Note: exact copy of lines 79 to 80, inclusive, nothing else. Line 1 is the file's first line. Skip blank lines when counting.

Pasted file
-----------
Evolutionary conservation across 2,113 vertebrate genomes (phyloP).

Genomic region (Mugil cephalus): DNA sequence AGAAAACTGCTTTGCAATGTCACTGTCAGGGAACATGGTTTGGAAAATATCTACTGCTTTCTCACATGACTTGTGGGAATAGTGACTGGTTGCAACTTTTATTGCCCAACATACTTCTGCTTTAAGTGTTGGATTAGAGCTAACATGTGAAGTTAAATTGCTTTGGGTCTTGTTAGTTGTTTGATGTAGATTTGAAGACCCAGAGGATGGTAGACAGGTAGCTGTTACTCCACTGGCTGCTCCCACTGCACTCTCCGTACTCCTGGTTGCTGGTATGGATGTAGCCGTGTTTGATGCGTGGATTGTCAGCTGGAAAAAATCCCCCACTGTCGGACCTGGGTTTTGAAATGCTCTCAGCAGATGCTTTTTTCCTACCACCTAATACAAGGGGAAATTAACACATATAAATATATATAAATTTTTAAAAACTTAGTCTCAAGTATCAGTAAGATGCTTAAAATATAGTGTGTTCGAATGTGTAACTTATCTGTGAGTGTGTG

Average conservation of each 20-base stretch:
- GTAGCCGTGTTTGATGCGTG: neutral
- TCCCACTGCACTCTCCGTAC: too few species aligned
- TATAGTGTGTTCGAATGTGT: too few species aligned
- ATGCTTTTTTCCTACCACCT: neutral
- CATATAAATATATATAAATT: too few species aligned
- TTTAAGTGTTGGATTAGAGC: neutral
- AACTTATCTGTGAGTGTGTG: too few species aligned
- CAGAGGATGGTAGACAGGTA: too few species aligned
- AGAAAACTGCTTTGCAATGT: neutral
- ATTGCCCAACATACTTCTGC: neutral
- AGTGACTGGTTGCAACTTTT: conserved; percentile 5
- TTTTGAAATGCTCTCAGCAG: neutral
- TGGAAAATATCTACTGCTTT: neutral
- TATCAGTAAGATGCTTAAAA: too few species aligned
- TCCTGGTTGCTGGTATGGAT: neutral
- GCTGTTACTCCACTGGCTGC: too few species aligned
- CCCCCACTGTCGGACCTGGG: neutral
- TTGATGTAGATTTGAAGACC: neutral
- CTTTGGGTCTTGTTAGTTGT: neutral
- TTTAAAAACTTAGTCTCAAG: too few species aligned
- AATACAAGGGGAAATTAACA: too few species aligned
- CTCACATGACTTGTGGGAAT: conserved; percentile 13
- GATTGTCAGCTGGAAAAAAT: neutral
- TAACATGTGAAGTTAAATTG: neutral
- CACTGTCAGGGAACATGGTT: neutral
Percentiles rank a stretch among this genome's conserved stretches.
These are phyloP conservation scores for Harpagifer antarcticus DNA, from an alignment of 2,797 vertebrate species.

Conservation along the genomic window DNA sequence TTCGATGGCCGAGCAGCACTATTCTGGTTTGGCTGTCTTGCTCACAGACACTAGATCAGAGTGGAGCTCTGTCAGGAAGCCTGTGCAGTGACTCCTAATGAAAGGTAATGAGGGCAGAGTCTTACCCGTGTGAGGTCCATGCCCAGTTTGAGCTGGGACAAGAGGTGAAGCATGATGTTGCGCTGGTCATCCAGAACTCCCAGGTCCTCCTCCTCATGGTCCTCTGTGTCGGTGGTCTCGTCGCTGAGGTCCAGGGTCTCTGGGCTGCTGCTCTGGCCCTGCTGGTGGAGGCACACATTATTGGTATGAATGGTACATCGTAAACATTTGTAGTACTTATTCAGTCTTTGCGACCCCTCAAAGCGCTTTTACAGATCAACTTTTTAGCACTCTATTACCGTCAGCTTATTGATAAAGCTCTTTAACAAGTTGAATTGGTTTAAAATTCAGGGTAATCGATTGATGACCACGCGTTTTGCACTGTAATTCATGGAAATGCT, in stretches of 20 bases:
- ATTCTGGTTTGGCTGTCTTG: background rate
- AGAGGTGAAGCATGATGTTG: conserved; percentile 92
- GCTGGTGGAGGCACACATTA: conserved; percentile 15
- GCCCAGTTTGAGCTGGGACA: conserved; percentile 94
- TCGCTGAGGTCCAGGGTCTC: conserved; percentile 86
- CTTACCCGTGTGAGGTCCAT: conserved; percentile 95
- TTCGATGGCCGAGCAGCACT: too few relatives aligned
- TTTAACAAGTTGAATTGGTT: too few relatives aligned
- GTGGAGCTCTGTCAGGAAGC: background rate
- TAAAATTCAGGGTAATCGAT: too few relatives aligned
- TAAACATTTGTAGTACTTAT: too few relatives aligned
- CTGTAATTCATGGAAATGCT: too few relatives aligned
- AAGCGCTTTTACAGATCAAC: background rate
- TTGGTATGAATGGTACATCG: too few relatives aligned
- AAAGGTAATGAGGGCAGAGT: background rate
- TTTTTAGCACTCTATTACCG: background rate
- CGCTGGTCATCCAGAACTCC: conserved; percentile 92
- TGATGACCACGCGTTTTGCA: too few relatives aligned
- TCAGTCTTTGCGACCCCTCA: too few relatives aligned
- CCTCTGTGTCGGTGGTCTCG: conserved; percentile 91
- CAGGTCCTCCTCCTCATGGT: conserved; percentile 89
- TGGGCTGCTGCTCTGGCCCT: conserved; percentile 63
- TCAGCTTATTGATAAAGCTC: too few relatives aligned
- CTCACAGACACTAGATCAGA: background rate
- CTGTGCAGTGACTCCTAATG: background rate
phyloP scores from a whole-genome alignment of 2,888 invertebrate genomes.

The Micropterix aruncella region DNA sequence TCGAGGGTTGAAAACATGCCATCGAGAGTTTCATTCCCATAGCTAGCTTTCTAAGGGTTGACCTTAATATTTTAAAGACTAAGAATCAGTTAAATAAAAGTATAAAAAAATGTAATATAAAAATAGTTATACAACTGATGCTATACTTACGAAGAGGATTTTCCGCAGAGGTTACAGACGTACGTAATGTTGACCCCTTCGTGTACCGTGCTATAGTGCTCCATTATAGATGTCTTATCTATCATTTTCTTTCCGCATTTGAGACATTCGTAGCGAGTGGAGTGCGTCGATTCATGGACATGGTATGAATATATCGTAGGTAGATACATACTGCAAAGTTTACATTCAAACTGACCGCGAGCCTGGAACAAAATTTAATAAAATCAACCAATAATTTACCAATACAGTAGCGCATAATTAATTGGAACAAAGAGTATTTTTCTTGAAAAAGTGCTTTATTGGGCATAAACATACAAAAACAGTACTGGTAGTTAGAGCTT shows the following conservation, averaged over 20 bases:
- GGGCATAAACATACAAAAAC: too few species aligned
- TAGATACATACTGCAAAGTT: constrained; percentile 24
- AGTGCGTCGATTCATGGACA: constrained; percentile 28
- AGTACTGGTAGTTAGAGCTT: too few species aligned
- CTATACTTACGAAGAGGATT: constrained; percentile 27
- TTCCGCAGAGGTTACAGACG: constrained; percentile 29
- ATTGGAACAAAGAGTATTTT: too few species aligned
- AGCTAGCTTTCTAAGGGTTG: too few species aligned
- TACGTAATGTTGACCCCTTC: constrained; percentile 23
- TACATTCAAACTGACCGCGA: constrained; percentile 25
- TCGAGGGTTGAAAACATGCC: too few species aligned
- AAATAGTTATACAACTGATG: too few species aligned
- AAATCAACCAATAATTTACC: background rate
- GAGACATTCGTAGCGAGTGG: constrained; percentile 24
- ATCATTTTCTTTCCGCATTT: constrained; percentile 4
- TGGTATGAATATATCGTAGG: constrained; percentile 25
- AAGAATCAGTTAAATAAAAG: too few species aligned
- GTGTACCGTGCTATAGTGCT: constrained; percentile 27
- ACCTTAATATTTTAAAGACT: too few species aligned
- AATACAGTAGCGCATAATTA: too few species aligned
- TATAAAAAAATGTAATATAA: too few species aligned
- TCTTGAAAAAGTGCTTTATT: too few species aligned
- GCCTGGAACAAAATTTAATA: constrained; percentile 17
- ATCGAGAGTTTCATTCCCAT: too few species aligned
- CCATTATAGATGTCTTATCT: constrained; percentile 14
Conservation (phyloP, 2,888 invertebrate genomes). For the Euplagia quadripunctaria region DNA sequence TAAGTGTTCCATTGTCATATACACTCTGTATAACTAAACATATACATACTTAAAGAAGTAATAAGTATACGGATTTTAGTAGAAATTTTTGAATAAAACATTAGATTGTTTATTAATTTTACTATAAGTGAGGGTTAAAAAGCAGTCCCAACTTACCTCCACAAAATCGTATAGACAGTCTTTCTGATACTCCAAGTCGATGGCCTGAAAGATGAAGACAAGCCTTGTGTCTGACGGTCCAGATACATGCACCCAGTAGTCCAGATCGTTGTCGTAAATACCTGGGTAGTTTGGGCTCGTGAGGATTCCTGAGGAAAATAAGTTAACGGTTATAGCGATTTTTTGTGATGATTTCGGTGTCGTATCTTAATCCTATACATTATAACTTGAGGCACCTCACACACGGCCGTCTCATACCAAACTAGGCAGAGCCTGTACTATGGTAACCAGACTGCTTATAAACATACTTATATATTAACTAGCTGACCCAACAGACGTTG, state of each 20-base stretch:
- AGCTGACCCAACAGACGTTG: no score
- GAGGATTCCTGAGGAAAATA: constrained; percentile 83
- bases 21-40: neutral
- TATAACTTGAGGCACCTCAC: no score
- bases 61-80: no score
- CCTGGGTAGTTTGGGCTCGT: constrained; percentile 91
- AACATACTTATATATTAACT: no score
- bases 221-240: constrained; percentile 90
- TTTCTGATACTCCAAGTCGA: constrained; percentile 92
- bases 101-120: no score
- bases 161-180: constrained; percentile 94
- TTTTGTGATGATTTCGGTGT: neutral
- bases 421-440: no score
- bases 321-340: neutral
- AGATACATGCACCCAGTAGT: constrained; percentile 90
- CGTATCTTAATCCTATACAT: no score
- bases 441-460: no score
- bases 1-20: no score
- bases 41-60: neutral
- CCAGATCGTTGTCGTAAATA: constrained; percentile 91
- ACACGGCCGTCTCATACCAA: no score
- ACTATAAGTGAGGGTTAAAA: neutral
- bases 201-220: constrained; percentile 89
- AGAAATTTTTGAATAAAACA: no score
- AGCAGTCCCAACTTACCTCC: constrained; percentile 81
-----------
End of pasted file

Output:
- TATAAAAAAATGTAATATAA: too few species aligned
- TCTTGAAAAAGTGCTTTATT: too few species aligned